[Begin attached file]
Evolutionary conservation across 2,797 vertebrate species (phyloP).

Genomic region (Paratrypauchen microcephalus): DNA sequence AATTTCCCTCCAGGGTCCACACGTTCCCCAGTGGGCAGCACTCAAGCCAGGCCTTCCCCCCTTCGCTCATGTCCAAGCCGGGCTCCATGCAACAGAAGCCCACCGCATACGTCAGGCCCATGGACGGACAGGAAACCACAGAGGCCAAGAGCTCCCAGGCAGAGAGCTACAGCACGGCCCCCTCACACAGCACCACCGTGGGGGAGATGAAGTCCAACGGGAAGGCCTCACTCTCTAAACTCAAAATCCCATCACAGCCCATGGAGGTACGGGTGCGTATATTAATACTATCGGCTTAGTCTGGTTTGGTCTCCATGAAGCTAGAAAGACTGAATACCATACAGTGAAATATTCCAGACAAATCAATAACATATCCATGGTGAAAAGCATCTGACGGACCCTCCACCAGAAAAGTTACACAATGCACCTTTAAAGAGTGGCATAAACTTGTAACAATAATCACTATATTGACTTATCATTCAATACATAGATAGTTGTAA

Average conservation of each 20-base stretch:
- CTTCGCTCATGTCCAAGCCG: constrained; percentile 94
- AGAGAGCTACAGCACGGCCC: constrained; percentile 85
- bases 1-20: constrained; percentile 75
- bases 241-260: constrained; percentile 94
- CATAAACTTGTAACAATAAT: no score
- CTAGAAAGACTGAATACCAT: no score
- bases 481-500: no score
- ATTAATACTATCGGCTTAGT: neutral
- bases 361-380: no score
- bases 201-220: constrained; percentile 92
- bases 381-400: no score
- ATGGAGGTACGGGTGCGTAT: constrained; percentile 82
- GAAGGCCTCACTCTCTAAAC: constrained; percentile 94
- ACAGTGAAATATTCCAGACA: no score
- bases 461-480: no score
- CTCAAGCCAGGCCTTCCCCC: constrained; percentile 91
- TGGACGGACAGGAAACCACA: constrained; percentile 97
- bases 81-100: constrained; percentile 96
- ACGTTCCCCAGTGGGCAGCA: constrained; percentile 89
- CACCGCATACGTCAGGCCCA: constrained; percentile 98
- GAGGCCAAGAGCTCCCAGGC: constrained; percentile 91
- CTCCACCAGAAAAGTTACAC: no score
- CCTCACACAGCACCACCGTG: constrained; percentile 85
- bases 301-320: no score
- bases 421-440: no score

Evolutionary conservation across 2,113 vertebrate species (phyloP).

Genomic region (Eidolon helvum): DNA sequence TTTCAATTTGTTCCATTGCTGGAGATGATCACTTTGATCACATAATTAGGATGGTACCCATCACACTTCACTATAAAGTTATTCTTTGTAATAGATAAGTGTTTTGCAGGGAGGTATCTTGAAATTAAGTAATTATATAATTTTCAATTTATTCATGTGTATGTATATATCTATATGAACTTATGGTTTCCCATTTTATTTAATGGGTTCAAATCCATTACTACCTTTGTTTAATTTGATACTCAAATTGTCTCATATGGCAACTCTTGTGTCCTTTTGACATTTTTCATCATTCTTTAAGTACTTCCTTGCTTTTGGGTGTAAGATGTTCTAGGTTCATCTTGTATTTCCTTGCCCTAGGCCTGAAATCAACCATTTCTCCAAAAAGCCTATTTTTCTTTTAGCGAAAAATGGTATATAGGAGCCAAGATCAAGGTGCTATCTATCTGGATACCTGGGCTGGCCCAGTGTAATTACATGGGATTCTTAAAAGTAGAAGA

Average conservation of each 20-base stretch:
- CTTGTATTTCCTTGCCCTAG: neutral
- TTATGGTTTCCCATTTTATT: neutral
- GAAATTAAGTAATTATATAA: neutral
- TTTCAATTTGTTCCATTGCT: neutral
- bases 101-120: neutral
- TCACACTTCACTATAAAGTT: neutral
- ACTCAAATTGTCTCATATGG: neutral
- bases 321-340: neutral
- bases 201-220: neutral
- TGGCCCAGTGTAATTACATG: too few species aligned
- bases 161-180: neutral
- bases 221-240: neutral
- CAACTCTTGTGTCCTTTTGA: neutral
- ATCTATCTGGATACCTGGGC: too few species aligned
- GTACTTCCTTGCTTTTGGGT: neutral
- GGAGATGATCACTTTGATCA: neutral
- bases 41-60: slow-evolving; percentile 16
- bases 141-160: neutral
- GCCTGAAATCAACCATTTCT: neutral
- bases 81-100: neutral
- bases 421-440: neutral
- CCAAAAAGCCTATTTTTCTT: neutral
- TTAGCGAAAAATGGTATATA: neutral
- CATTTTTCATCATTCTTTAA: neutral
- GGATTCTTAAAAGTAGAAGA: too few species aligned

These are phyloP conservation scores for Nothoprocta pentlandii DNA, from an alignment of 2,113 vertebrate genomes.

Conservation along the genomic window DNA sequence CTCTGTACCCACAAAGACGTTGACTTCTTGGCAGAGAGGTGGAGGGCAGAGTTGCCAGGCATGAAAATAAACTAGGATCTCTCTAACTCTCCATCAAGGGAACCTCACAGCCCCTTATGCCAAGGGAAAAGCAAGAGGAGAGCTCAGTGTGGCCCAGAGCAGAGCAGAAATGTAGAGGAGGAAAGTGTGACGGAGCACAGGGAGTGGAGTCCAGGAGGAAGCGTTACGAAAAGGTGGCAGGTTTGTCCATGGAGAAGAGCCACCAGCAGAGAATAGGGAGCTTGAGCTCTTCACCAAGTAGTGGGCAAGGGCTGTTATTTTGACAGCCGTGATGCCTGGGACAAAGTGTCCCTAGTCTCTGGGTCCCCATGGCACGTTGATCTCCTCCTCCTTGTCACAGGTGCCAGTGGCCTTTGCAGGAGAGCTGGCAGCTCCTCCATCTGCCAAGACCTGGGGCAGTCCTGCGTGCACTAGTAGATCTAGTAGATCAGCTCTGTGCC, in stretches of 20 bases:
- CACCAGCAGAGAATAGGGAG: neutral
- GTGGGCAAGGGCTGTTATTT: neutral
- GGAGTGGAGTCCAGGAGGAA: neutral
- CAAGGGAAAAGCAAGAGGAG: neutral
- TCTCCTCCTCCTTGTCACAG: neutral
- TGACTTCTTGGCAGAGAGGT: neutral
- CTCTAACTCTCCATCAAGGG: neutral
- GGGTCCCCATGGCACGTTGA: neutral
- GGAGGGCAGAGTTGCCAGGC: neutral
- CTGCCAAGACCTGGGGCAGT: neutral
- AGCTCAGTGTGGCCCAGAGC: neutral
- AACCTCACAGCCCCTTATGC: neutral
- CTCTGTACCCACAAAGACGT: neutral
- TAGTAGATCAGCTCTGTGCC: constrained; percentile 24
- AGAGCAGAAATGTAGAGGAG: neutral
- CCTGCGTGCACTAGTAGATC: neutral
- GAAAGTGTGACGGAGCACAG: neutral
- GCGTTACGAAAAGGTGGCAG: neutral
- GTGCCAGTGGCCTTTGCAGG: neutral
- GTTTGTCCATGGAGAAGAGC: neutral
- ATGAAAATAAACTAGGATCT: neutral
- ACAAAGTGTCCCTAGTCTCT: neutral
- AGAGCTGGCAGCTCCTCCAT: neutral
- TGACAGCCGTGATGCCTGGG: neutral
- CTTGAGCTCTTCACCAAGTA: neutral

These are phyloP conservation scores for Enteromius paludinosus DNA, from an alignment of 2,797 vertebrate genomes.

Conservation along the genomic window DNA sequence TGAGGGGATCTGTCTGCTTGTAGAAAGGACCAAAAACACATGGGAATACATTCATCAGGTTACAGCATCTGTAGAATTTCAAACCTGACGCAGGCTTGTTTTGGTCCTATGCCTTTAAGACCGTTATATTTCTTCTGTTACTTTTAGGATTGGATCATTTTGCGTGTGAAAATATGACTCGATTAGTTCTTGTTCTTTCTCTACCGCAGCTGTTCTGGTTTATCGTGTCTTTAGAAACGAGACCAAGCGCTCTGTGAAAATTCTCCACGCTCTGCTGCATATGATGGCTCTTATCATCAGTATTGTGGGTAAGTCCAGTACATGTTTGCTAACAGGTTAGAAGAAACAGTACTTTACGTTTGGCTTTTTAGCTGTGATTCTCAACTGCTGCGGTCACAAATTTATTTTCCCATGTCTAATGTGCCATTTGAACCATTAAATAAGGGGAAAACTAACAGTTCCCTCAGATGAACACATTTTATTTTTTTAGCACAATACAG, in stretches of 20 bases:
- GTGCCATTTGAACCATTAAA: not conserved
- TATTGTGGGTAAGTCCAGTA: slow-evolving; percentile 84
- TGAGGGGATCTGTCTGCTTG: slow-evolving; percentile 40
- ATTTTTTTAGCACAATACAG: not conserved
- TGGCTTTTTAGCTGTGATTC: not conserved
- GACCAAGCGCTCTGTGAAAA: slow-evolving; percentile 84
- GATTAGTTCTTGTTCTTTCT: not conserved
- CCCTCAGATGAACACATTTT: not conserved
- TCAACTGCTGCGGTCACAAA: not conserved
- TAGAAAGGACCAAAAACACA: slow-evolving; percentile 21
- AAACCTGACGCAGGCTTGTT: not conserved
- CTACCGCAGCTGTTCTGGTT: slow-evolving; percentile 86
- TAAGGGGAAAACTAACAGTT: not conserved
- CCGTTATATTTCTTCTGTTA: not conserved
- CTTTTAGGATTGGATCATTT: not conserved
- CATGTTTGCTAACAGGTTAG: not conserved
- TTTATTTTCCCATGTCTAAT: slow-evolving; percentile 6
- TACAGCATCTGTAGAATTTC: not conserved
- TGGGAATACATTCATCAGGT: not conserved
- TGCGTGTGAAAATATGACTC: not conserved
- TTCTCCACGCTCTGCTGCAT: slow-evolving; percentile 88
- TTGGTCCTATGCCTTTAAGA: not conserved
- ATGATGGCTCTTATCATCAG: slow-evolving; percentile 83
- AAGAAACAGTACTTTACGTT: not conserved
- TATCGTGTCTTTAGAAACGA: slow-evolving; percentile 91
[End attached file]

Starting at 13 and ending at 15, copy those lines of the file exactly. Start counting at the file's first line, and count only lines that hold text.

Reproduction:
- bases 201-220: constrained; percentile 92
- bases 381-400: no score
- ATGGAGGTACGGGTGCGTAT: constrained; percentile 82